Chris

Share this post


Link to post
Share on other sites
The left side has 24 buttons and the right side has 28.

That's almost the same right-to-left ratio (1.167) as for standard duets (1.2 for a 55-button, 1.162 for an 80-button).

 

I think the surprise, if any, is that there aren't twice as many buttons on the right side as on the left. The right side of smaller duets normally start an octave higher than the left. If the reeds were strings, then one might expect the RH ones to be half as long. (On an 80-button, it's 1½ octaves higher, which translates to 1/3 the length.)

 

Obviously, it's not that simple. It's not even that simple with strings, since higher-pitched strings are generally of a lighter gauge than lower-pitched ones. Lower-pitched reeds are not only longer, but thicker, and contoured differently. Then there's the reed frame. Probably other factors, too.

Share this post


Link to post
Share on other sites

Not strictly on topic but I thought this may be of interest.

I am glad to see some of the unusual instruments appearing in that I often relate to some of these when speaking to different people who, I am sure, do not fully believe that these exist. It is amazing what has been produced by concertina makers in the past and I firmly believe that many modern ideas have been tried before.

 

Indeed a perusal of the Crabb number records reveal, usually with very little detail, unusual instruments that have been made. For example, two oddities that I would very much like to have more information about are:

Crabb No 9061 of 1931, described as an ‘Accordion’ and

Crabb No 9177 of 1934, described as a ‘Piano Anglo’

 

For those commenting on bellows length, I include a picture below of a 67 Key Crane Duet made by my father around 1938. This instrument was fitted with a 35 fold bellows and when fully open the instrument measured 5 feet 6 inches end to end. It was made, against better judgement, for a stage performer whose intension was to skip with the instrument whilst playing. It takes little sense to understand that this is really impossible. Needless to say I believe the instrument was soon returned for a standard bellows to be fitted when the performer tripped and fell on the bellows at the first rehearsal. Unfortunately I do not have any records for the period 1935 – 1938 inclusive, so I cannot relate a number to this instrument.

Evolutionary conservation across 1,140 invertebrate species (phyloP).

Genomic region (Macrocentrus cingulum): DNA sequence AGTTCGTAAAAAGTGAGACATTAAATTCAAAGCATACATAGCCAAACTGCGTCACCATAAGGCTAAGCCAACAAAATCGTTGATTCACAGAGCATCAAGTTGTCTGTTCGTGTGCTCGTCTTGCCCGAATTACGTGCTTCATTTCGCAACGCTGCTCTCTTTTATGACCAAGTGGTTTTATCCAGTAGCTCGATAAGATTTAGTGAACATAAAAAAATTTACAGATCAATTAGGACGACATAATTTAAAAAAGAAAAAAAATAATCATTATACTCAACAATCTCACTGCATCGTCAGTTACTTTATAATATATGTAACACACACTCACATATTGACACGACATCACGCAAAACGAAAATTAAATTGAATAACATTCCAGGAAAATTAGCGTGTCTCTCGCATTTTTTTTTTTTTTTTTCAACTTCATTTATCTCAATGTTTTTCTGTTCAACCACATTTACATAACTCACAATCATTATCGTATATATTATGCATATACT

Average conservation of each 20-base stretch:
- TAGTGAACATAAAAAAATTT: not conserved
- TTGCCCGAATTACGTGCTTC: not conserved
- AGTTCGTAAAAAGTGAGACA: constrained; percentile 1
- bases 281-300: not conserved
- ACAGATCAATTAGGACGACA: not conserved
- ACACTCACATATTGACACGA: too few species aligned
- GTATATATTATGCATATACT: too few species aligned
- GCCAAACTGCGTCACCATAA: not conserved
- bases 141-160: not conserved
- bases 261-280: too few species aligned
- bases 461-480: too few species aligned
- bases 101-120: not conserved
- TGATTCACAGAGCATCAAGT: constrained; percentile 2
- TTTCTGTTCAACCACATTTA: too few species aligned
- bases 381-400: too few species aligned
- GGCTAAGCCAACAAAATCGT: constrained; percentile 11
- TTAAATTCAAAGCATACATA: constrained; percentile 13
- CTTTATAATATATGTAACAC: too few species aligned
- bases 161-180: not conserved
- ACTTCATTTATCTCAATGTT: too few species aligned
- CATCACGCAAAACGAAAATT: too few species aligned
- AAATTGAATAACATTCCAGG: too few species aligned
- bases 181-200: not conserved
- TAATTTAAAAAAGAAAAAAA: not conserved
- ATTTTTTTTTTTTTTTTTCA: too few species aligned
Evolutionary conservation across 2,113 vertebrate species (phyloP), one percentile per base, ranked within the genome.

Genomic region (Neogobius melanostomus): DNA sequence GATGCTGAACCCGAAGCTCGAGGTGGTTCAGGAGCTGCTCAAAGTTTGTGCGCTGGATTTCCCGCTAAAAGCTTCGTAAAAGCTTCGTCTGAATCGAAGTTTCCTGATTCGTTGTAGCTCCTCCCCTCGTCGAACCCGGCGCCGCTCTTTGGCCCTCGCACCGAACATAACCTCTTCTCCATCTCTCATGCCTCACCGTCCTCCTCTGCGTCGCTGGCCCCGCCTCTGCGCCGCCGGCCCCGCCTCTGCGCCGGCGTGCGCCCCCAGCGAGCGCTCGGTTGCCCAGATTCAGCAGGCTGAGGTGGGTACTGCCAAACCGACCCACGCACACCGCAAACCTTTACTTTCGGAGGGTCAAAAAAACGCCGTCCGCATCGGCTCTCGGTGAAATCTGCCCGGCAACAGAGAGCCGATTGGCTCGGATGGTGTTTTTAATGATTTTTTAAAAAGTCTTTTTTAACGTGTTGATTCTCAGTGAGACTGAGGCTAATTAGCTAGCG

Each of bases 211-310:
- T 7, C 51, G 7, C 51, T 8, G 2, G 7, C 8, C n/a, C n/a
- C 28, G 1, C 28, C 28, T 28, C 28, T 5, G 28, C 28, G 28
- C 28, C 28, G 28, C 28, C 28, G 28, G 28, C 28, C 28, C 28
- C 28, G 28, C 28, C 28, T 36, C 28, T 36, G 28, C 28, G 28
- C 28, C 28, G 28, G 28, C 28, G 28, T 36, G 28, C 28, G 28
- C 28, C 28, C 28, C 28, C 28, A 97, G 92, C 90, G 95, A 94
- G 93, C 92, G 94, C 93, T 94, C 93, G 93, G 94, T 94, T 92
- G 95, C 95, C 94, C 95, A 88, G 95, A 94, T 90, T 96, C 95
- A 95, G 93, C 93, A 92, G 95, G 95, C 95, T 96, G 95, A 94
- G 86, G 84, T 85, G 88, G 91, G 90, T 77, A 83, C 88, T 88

Geoff

Share this post


Link to post
Share on other sites

Thanks, Geoff. That's a fascinating story.

 

Speaking of what ideas have been tried before:

 

I’m thinking that the Wheatstone "bandoneon" currently under discussion probably sounds a lot like other Wheatstones; but do we know if Wheatstone, or any other English maker, ever managed to double up on reeds to get octaves or wet tuning, like a typical chemnitzer or bandoneon?

Share this post


Link to post
Share on other sites